A look back at the water year would not be complete without noting the water conservation efforts undertaken in earnest by Californians following Governor Edmund G. Brown Jr.’s April 1 executive order mandating a statewide 25-percent reduction in potable urban water use. Save Our Water, DWR’s partnership with the Association of California Water Agencies, ramped up its conservation messaging, as did water agencies and municipalities. Many of them encouraged residents to conserve by offering turf and appliance rebate programs. In August, DWR launched its own program with rebates up to $2,000 for turf replacement and $100 for households that replace an inefficient toilet (details here). By late summer, statewide urban water consumption was about 30 percent lower than during the same months in 2013, according to the State Water Resources Control Board.

The statewide snowpack on April 1 held only 5 percent of the average water content on that date in records dating to 1950. The previous low record of 25 percent of average was set in 1977 during one of California’s most significant droughts and was tied in 2014. Of the nine April 1 snowpack values below 50 percent of average since 1950, three have occurred in the past three years of drought.

Lower-than-average precipitation and record warm temperatures during the traditional winter wet season produced the diminished snowpack. According to the California Climate Tracker, the winter average minimum temperature for the Sierra Nevada region was 32.1 degrees Fahrenheit, the first time this value was above water’s freezing point in 120 years of record-keeping. The few winter storms of the past two years were warmer than average and tended to produce rain, not snow.

Most of the rainfall in Northern California, the SWP’s primary water supply region, occurs from November through March, but with virtually no snow in the mountains to melt, storage in the state’s reservoirs also has been much lower than average. DWR continuously tracks storage in 154 reservoirs around the state, and as Water Year 2015 ends, they hold only 54 percent of their historic average. Storage in Northern California’s major reservoirs (as percentages of their historic averages for this time of year) also is far below normal: Lake Shasta (59%), Lake Oroville (48%), Trinity Lake (33%), Folsom Lake (32%) and New Melones (20%).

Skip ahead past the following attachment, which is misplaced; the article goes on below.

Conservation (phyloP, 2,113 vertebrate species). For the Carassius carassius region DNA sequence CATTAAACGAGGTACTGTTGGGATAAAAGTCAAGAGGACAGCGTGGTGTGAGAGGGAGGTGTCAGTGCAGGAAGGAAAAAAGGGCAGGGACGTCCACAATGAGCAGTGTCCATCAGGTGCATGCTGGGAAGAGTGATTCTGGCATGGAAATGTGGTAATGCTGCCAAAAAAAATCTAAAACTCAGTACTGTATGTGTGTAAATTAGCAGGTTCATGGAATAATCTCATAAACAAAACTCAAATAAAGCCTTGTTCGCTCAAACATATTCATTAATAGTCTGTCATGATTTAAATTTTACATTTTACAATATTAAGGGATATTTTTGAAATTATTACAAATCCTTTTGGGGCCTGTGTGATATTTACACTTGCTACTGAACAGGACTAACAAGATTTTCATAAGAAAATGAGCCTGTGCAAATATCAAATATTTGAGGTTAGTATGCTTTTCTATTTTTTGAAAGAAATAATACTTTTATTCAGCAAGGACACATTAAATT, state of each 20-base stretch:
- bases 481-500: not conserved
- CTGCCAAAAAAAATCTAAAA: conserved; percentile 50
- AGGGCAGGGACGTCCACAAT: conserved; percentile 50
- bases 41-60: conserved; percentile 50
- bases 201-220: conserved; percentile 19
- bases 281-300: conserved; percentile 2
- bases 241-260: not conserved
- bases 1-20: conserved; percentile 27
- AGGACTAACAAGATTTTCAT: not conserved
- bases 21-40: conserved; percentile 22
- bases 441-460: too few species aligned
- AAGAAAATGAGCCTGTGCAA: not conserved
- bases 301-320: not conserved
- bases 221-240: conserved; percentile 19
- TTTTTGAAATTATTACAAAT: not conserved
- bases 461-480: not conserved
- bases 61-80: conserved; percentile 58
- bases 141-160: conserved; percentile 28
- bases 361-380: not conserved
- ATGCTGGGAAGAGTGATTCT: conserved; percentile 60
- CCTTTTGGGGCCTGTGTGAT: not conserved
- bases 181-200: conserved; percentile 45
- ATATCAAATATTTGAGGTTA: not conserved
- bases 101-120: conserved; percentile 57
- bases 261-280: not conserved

As the reservoirs’ storage continued to decline, DWR determined that a temporary emergency drought barrier was needed on West False River to block salt water intrusion into the central Delta. The barrier was an essential part of DWR’s strategy to maintain good water quality in the Delta and preserve water in upstream reservoirs to help keep young salmon cool enough to stay alive downstream of dams. The barrier was in place by June, and dismantling began in early September. Removal will be complete by mid-November.

Water Year 2016 – the El Niño Question

The periodic warming of surface waters in the equatorial Eastern Pacific Ocean, known as El Niño, was first observed in the 1800s and has been studied intensely for its observable effect on weather patterns around the world – including, on occasion, heavy precipitation in California. El Niños are categorized as weak, moderate or strong depending on how much the surface temperatures increase and on certain atmospheric measurements. According to the National Oceanic and Atmospheric Administration’s Climate Prediction Center, there is about a 95 percent chance of a strong El Niño during the coming winter, meaning the water temperature will be 2.7 degrees Fahrenheit or more warmer than normal.

Six strong El Niño events since 1950 produced wet conditions in Southern California, but only the strongest ones in water years 1983 and 1998 brought significant precipitation throughout the state. In the four other strong El Niño years, the critical up-state water-collecting regions received far less rainfall. As Water Year 2015 draws to a close, it is still too soon to know whether the building El Niño will be a drought-buster or simply a bust.

As it does during every water year, DWR will continuously monitor precipitation totals and reservoir storage as California enters its traditional wet season. The first media-oriented manual snow survey of the winter will be conducted in the Sierra Nevada east of Sacramento around January 1. That survey may provide an indication of whether Water Year 2016 will see enough precipitation and enough snowpack to move California closer to the end of the drought. A fifth year of drought certainly is a possibility. California has experienced two six-year droughts in the past nine decades – 1929-34 and 1987-92.